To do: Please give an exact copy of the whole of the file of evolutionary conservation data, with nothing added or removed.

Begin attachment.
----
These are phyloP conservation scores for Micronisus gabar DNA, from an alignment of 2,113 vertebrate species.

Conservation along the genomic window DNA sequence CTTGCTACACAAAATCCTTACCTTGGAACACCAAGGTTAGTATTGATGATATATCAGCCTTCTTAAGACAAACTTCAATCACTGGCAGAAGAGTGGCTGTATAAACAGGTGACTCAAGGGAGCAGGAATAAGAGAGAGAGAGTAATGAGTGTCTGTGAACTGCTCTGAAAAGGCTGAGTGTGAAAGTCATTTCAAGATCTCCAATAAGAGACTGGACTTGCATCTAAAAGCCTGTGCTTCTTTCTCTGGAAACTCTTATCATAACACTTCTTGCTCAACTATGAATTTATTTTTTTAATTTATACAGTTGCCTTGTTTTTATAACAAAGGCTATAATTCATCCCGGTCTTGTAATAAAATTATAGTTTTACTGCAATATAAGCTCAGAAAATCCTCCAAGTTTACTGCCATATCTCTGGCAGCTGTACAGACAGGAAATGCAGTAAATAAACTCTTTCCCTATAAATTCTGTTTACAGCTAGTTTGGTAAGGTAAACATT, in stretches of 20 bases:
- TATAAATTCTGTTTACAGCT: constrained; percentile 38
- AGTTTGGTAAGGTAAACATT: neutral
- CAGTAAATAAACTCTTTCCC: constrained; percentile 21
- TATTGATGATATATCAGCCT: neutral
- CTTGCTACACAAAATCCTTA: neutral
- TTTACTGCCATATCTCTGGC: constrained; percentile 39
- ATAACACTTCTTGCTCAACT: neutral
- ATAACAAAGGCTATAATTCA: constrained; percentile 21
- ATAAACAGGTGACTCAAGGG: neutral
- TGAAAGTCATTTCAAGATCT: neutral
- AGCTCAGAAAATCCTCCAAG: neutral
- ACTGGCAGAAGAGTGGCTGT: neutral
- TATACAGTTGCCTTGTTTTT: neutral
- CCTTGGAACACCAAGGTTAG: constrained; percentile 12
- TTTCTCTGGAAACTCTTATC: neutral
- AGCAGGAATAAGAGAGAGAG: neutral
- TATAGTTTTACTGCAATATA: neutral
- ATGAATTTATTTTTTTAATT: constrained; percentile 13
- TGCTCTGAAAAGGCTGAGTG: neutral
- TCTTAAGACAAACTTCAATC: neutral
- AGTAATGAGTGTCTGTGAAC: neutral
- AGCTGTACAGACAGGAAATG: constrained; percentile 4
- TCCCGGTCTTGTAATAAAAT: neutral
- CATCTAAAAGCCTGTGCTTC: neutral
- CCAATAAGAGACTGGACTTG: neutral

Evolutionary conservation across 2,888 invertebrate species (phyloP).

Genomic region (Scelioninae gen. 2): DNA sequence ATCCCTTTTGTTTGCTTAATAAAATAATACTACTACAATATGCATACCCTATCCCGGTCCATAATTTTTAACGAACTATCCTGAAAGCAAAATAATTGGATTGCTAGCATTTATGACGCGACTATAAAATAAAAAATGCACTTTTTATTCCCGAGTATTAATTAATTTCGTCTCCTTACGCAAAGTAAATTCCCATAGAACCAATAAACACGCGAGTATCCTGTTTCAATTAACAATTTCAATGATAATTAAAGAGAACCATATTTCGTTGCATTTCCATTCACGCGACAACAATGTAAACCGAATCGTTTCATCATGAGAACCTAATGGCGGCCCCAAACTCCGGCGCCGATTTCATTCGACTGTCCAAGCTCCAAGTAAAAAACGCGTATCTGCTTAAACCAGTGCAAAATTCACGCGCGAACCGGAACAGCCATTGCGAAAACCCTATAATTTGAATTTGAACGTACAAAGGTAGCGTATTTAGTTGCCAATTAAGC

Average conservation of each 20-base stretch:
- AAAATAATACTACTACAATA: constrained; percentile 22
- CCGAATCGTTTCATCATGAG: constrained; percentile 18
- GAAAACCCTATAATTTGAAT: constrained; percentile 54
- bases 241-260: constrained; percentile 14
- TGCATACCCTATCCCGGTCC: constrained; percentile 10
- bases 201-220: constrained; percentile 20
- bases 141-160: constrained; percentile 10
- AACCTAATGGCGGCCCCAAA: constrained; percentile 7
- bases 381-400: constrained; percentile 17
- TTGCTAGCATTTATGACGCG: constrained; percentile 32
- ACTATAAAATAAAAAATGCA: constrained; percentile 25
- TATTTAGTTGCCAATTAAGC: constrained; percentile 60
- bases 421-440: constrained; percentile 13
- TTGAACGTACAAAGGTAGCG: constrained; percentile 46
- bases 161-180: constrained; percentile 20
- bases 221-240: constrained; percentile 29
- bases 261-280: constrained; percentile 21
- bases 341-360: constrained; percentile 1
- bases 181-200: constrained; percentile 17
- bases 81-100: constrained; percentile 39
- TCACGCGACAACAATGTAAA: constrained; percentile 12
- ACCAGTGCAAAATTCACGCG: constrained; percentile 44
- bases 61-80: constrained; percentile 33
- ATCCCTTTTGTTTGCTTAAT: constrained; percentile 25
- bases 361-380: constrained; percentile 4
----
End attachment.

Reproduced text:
These are phyloP conservation scores for Micronisus gabar DNA, from an alignment of 2,113 vertebrate species.

Conservation along the genomic window DNA sequence CTTGCTACACAAAATCCTTACCTTGGAACACCAAGGTTAGTATTGATGATATATCAGCCTTCTTAAGACAAACTTCAATCACTGGCAGAAGAGTGGCTGTATAAACAGGTGACTCAAGGGAGCAGGAATAAGAGAGAGAGAGTAATGAGTGTCTGTGAACTGCTCTGAAAAGGCTGAGTGTGAAAGTCATTTCAAGATCTCCAATAAGAGACTGGACTTGCATCTAAAAGCCTGTGCTTCTTTCTCTGGAAACTCTTATCATAACACTTCTTGCTCAACTATGAATTTATTTTTTTAATTTATACAGTTGCCTTGTTTTTATAACAAAGGCTATAATTCATCCCGGTCTTGTAATAAAATTATAGTTTTACTGCAATATAAGCTCAGAAAATCCTCCAAGTTTACTGCCATATCTCTGGCAGCTGTACAGACAGGAAATGCAGTAAATAAACTCTTTCCCTATAAATTCTGTTTACAGCTAGTTTGGTAAGGTAAACATT, in stretches of 20 bases:
- TATAAATTCTGTTTACAGCT: constrained; percentile 38
- AGTTTGGTAAGGTAAACATT: neutral
- CAGTAAATAAACTCTTTCCC: constrained; percentile 21
- TATTGATGATATATCAGCCT: neutral
- CTTGCTACACAAAATCCTTA: neutral
- TTTACTGCCATATCTCTGGC: constrained; percentile 39
- ATAACACTTCTTGCTCAACT: neutral
- ATAACAAAGGCTATAATTCA: constrained; percentile 21
- ATAAACAGGTGACTCAAGGG: neutral
- TGAAAGTCATTTCAAGATCT: neutral
- AGCTCAGAAAATCCTCCAAG: neutral
- ACTGGCAGAAGAGTGGCTGT: neutral
- TATACAGTTGCCTTGTTTTT: neutral
- CCTTGGAACACCAAGGTTAG: constrained; percentile 12
- TTTCTCTGGAAACTCTTATC: neutral
- AGCAGGAATAAGAGAGAGAG: neutral
- TATAGTTTTACTGCAATATA: neutral
- ATGAATTTATTTTTTTAATT: constrained; percentile 13
- TGCTCTGAAAAGGCTGAGTG: neutral
- TCTTAAGACAAACTTCAATC: neutral
- AGTAATGAGTGTCTGTGAAC: neutral
- AGCTGTACAGACAGGAAATG: constrained; percentile 4
- TCCCGGTCTTGTAATAAAAT: neutral
- CATCTAAAAGCCTGTGCTTC: neutral
- CCAATAAGAGACTGGACTTG: neutral

Evolutionary conservation across 2,888 invertebrate species (phyloP).

Genomic region (Scelioninae gen. 2): DNA sequence ATCCCTTTTGTTTGCTTAATAAAATAATACTACTACAATATGCATACCCTATCCCGGTCCATAATTTTTAACGAACTATCCTGAAAGCAAAATAATTGGATTGCTAGCATTTATGACGCGACTATAAAATAAAAAATGCACTTTTTATTCCCGAGTATTAATTAATTTCGTCTCCTTACGCAAAGTAAATTCCCATAGAACCAATAAACACGCGAGTATCCTGTTTCAATTAACAATTTCAATGATAATTAAAGAGAACCATATTTCGTTGCATTTCCATTCACGCGACAACAATGTAAACCGAATCGTTTCATCATGAGAACCTAATGGCGGCCCCAAACTCCGGCGCCGATTTCATTCGACTGTCCAAGCTCCAAGTAAAAAACGCGTATCTGCTTAAACCAGTGCAAAATTCACGCGCGAACCGGAACAGCCATTGCGAAAACCCTATAATTTGAATTTGAACGTACAAAGGTAGCGTATTTAGTTGCCAATTAAGC

Average conservation of each 20-base stretch:
- AAAATAATACTACTACAATA: constrained; percentile 22
- CCGAATCGTTTCATCATGAG: constrained; percentile 18
- GAAAACCCTATAATTTGAAT: constrained; percentile 54
- bases 241-260: constrained; percentile 14
- TGCATACCCTATCCCGGTCC: constrained; percentile 10
- bases 201-220: constrained; percentile 20
- bases 141-160: constrained; percentile 10
- AACCTAATGGCGGCCCCAAA: constrained; percentile 7
- bases 381-400: constrained; percentile 17
- TTGCTAGCATTTATGACGCG: constrained; percentile 32
- ACTATAAAATAAAAAATGCA: constrained; percentile 25
- TATTTAGTTGCCAATTAAGC: constrained; percentile 60
- bases 421-440: constrained; percentile 13
- TTGAACGTACAAAGGTAGCG: constrained; percentile 46
- bases 161-180: constrained; percentile 20
- bases 221-240: constrained; percentile 29
- bases 261-280: constrained; percentile 21
- bases 341-360: constrained; percentile 1
- bases 181-200: constrained; percentile 17
- bases 81-100: constrained; percentile 39
- TCACGCGACAACAATGTAAA: constrained; percentile 12
- ACCAGTGCAAAATTCACGCG: constrained; percentile 44
- bases 61-80: constrained; percentile 33
- ATCCCTTTTGTTTGCTTAAT: constrained; percentile 25
- bases 361-380: constrained; percentile 4